Maine Bird Tour – II
This column is the second in a series of three giving the highlights of a week-long birding tour I led for a group of Maryland birders in June.
On our third day, we left Sanford and headed toward Booth Bay Harbor. We stopped along the way at Maine Audubon in Falmouth where a Willow Flycatcher had been reported. We were able to hear the Willow Flycatcher but it bashfully never gave us a good look.
We made a quick side trip to the Wild Bird Center in Yarmouth to look for the Carolina Wren that had been sighted there. The wren scolded us from the dense shrubbery but like the Willow Flycatcher never gave us a chance to see it.
Booth Bay Harbor was our next stop where we had reservations on a whale-watching cruise. Our goal, of course, was to see some pelagic birds. We had good success in that regard on a wonderfully calm day. We saw at least 30 Greater Shearwaters, ten Sooty Shearwaters, one Northern Fulmar and the occasional Wilson’s Storm-Petrel whizzing by the boat. Northern Gannets, mostly young birds, were abundant. The six finback whales and a Minke whale we saw weren’t too bad, either!
Our last stop of the day was the Salt Bay Heritage Farm in Damariscotta. This delightful area has acres and acres of tall grass, criss-crossed by a number of walking paths. The fields were alive with Bobolinks. A pond with cattails ringing it sits in the middle of the property. A small observation deck permits close observation of the marsh/pond birds. We had Virginia Rails and Soras both calling to us as well as Marsh Wrens. A delightful way to end a day of birding.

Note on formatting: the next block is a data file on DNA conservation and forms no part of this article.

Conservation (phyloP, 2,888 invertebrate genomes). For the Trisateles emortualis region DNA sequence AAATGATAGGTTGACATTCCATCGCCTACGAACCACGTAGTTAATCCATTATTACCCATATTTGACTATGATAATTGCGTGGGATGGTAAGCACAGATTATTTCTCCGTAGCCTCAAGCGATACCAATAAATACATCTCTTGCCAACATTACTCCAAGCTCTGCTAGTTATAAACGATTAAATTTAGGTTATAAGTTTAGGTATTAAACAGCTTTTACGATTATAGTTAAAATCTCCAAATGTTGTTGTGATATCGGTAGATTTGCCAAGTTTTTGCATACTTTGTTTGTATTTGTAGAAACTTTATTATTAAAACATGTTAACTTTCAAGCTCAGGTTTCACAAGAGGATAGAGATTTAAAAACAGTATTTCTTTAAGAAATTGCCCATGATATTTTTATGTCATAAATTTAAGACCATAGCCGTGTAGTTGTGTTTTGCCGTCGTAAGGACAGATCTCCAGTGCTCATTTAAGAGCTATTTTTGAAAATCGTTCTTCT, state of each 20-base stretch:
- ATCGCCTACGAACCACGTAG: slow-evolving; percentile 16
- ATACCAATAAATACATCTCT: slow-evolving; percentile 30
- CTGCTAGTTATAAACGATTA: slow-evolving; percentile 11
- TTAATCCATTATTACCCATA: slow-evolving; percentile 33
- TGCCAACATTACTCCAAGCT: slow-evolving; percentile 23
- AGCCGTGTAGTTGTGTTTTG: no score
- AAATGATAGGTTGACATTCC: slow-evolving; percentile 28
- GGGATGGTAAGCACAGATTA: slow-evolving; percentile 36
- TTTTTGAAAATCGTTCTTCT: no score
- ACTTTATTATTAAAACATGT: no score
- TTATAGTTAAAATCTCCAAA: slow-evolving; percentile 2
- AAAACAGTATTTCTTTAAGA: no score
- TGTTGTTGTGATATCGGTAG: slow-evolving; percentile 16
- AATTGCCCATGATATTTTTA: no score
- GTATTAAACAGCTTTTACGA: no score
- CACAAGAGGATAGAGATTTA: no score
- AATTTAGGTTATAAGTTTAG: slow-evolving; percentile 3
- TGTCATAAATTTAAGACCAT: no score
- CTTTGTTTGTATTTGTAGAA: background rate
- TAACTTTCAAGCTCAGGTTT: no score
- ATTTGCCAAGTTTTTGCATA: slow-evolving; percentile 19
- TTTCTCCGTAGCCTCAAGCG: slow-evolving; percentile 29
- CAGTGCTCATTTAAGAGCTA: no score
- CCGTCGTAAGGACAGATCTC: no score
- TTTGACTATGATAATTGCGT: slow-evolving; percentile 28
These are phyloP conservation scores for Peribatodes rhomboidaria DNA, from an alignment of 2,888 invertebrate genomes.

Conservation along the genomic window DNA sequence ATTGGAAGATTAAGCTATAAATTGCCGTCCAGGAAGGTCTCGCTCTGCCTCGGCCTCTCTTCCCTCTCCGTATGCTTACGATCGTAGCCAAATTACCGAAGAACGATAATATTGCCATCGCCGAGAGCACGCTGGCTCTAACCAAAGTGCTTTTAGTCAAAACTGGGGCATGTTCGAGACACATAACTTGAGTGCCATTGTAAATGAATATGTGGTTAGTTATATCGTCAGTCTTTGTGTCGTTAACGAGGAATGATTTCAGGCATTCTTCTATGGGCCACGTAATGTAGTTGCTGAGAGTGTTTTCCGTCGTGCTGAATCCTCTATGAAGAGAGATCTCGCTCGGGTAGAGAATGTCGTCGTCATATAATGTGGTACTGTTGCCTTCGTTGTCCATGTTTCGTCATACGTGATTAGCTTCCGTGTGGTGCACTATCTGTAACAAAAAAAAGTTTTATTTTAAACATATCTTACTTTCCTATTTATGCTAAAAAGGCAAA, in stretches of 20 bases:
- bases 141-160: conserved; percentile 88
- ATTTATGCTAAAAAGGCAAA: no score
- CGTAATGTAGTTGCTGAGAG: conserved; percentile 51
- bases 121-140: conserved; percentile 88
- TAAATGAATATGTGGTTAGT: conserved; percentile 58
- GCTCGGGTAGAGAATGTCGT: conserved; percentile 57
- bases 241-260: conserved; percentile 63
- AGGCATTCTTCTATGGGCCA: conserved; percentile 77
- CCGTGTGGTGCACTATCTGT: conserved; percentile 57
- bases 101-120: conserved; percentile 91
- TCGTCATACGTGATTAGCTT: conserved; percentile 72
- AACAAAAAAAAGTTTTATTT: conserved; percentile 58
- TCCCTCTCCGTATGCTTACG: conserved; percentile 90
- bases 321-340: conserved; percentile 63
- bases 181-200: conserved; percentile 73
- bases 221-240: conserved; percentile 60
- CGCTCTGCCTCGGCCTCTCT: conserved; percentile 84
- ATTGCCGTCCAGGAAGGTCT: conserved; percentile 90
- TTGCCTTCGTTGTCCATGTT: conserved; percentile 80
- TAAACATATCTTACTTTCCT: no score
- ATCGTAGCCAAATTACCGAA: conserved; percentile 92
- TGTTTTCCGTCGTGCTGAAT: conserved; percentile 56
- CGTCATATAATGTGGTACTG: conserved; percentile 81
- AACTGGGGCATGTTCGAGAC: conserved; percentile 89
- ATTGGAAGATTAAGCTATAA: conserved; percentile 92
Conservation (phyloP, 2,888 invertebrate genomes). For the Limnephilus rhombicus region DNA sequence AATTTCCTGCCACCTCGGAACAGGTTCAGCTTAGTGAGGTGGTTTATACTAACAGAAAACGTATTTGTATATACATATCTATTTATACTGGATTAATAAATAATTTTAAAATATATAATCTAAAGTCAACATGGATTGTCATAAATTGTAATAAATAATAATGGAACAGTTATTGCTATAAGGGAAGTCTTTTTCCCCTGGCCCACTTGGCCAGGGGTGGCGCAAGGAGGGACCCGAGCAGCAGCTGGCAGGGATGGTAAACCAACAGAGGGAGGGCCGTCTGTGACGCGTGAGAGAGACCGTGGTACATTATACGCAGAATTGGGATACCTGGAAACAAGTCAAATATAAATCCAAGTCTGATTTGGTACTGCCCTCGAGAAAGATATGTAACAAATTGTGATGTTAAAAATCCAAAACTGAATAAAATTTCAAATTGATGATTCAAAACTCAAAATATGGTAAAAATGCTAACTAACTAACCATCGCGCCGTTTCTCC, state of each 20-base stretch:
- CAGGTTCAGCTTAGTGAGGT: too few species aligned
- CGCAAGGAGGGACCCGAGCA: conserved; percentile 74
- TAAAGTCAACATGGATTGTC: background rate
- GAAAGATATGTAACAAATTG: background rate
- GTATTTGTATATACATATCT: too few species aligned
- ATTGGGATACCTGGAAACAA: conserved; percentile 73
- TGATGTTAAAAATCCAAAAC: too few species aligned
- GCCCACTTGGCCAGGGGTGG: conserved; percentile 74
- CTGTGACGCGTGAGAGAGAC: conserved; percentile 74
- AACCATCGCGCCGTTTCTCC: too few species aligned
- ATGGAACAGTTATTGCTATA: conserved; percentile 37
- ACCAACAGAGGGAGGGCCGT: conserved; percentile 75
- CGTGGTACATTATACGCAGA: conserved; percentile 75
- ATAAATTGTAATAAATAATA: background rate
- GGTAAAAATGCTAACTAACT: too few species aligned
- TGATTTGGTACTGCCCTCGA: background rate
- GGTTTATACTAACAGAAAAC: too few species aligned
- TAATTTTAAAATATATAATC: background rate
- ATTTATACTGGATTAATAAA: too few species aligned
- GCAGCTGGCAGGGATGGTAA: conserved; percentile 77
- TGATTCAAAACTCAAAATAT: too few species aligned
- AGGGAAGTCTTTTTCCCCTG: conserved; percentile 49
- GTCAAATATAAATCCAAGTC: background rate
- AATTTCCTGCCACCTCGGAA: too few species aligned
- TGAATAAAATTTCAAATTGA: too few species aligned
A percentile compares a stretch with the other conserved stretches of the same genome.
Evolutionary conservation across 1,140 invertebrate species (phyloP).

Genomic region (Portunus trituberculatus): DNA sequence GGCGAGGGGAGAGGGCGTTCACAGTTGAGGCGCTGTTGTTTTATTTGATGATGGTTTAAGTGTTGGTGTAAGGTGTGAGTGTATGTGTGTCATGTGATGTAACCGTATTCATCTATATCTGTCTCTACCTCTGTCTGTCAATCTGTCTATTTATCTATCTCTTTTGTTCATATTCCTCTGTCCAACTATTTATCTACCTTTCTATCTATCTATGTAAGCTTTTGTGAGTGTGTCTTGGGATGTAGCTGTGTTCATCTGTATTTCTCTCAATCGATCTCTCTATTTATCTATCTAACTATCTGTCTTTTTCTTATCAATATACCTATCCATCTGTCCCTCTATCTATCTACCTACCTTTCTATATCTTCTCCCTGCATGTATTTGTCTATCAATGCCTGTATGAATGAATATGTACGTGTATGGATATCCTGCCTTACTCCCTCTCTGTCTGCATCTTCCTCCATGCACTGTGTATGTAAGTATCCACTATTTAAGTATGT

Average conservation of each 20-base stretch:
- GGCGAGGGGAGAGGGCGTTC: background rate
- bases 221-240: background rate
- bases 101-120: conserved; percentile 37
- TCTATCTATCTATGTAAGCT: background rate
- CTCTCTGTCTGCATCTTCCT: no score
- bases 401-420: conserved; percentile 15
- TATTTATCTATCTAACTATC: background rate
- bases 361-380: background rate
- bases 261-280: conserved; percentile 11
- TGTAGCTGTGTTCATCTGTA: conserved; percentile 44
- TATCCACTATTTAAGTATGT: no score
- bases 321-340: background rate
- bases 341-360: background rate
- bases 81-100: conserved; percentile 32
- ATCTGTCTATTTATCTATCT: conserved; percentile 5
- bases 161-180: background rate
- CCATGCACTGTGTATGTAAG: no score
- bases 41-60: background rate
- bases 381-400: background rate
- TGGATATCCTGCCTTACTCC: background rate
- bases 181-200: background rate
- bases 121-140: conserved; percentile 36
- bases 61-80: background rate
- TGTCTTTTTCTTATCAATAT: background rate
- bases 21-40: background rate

After spending the night in Waterville, we left early in the morning for the Sidney Bog along the Middle Road in Sidney. We birded from the road rather than going onto the bog. We had the species one expects in the moat-like habitat ringing a bog: Nashville Warbler, Canada Warbler and Northern Waterthrush. On the bog, we could hear Hermit Thrush, Common Yellowthroat, Palm Warbler, White-throated Sparrow, Song Sparrow, Eastern Towhee and American Goldfinch.
Our next stop was the southwest portion of Messalonskee Lake in Belgrade. Scanning over the marsh from a small parking lot on Depot Street near Hammond’s Lumber, Al Haury found our target bird, Sandhill Crane, in less than a minute. Up to four cranes have been seen at this site.
A visit to the boat landing just a bit south on Route 27 rewarded us with great looks at Black Terns. This area hosts the largest of only a few colonies of this striking bird in the state. Other birds included Pied-billed Grebe, Wood Duck, Ring-necked Duck and Swamp Sparrow.
Highlights of a walk through the Perkins Arboretum at Colby College were a Barred Owl and a Red-shouldered Hawk.
We rose quite early the next morning and drove to Long Falls Dam Road along the east side of Flagstaff Lake. This road provides easy access to boreal forest habitat. Intermittent rain throughout the morning reduced the frequency of bird song but we nevertheless managed a nice list. Swainson’s Thrushes were abundant along with Alder Flycatchers, Black-throated Green Warblers, Magnolia Warblers and Dark-eyed Juncos. We had nice looks at Black-throated Blue Warblers and heard a distant Yellow-bellied Flycatcher in one of the bogs along the road. Common Ravens flew overhead, uttering an amazing variety of vocalizations. Despite a fine cone crop, no crossbills were nesting in the area this year. No luck with Black-backed Woodpeckers, Boreal Chickadees or Gray Jays this time.
The rain held off long enough for a picnic lunch and we began our trek eastward toward Washington County. We stopped on the way at the Orono Boardwalk (http://www.oronobogwalk.org/), in search of two local specialties, Palm Warbler and Lincoln’s Sparrow. If you haven’t birded this wonderful site, you should make an effort to do so. The mile-long boardwalk is wheel-chair accessible. The boardwalk takes you through forested wetlands and then completes a circuit through a portion of the Orono Bog. We had no problem getting great looks at our two target birds from the boardwalk. Other birds there were Common Ravens, Common Yellowthroats, Song Sparrows and Purple Finches.
Just as we reached our van, the skies opened up. We drove through the rain to the Lubec area in downeast Maine where we spent the next three days.